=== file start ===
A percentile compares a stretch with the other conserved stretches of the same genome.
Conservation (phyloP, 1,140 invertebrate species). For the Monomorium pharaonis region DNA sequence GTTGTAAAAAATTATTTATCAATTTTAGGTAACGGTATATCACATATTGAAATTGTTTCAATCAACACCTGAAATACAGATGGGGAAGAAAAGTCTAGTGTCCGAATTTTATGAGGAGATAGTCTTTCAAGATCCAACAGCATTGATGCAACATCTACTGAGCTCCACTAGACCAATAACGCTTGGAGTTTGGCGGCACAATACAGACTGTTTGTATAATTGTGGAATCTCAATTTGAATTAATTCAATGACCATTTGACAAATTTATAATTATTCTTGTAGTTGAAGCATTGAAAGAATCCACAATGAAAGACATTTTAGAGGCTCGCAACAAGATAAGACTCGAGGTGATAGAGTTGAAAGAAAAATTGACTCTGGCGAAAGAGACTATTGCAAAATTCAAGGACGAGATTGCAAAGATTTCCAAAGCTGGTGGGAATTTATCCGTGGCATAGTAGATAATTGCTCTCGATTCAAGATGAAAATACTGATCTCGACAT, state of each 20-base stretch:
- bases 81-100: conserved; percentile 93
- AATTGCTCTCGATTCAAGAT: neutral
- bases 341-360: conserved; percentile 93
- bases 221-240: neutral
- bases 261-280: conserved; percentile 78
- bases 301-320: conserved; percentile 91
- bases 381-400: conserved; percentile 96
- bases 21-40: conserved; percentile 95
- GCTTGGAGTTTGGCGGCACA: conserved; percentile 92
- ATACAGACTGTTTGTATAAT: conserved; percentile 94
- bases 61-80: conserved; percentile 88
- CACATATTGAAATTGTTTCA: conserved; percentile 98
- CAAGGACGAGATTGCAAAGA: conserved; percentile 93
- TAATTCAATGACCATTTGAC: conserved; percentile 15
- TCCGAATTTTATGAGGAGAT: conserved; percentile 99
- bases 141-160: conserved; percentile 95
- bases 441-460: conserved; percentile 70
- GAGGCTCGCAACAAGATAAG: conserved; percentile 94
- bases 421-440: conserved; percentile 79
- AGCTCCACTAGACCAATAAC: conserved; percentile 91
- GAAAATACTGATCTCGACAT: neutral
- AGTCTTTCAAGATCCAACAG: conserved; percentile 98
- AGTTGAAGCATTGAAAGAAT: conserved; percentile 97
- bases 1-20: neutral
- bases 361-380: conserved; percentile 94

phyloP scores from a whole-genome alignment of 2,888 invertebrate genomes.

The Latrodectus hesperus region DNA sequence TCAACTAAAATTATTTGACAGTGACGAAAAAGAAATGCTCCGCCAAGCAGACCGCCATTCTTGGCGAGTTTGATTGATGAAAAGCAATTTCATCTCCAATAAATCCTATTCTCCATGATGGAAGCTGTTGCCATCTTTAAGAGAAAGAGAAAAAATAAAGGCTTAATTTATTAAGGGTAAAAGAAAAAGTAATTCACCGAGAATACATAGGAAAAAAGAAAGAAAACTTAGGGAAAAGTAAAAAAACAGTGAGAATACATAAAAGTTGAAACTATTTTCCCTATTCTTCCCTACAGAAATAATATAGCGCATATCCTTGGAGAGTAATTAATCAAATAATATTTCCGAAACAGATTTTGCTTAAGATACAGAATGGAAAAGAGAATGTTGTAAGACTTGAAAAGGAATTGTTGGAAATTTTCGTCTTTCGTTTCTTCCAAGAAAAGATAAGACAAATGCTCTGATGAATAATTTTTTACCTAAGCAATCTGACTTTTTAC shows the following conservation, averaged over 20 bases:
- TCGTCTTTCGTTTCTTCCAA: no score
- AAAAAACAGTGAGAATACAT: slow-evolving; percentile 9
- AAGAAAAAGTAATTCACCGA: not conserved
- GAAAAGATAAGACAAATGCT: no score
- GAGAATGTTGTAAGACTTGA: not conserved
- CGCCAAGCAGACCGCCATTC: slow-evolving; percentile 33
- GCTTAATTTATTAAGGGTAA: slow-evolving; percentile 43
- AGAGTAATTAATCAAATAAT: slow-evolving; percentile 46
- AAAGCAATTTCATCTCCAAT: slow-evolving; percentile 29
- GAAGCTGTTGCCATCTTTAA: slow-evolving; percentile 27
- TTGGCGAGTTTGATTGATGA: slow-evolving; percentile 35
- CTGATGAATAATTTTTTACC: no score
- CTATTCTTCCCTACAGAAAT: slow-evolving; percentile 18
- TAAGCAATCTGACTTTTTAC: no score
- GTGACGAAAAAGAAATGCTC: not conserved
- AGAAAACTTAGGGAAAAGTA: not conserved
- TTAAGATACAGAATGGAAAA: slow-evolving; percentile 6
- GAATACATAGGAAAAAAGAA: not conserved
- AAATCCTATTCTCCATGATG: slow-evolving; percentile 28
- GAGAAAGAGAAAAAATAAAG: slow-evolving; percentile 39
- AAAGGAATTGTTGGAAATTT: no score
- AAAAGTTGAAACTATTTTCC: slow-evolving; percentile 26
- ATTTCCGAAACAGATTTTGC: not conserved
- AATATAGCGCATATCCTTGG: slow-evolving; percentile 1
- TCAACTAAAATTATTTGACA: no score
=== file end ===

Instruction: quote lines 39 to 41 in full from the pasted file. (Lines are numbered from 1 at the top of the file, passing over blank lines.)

- GAAGCTGTTGCCATCTTTAA: slow-evolving; percentile 27
- TTGGCGAGTTTGATTGATGA: slow-evolving; percentile 35
- CTGATGAATAATTTTTTACC: no score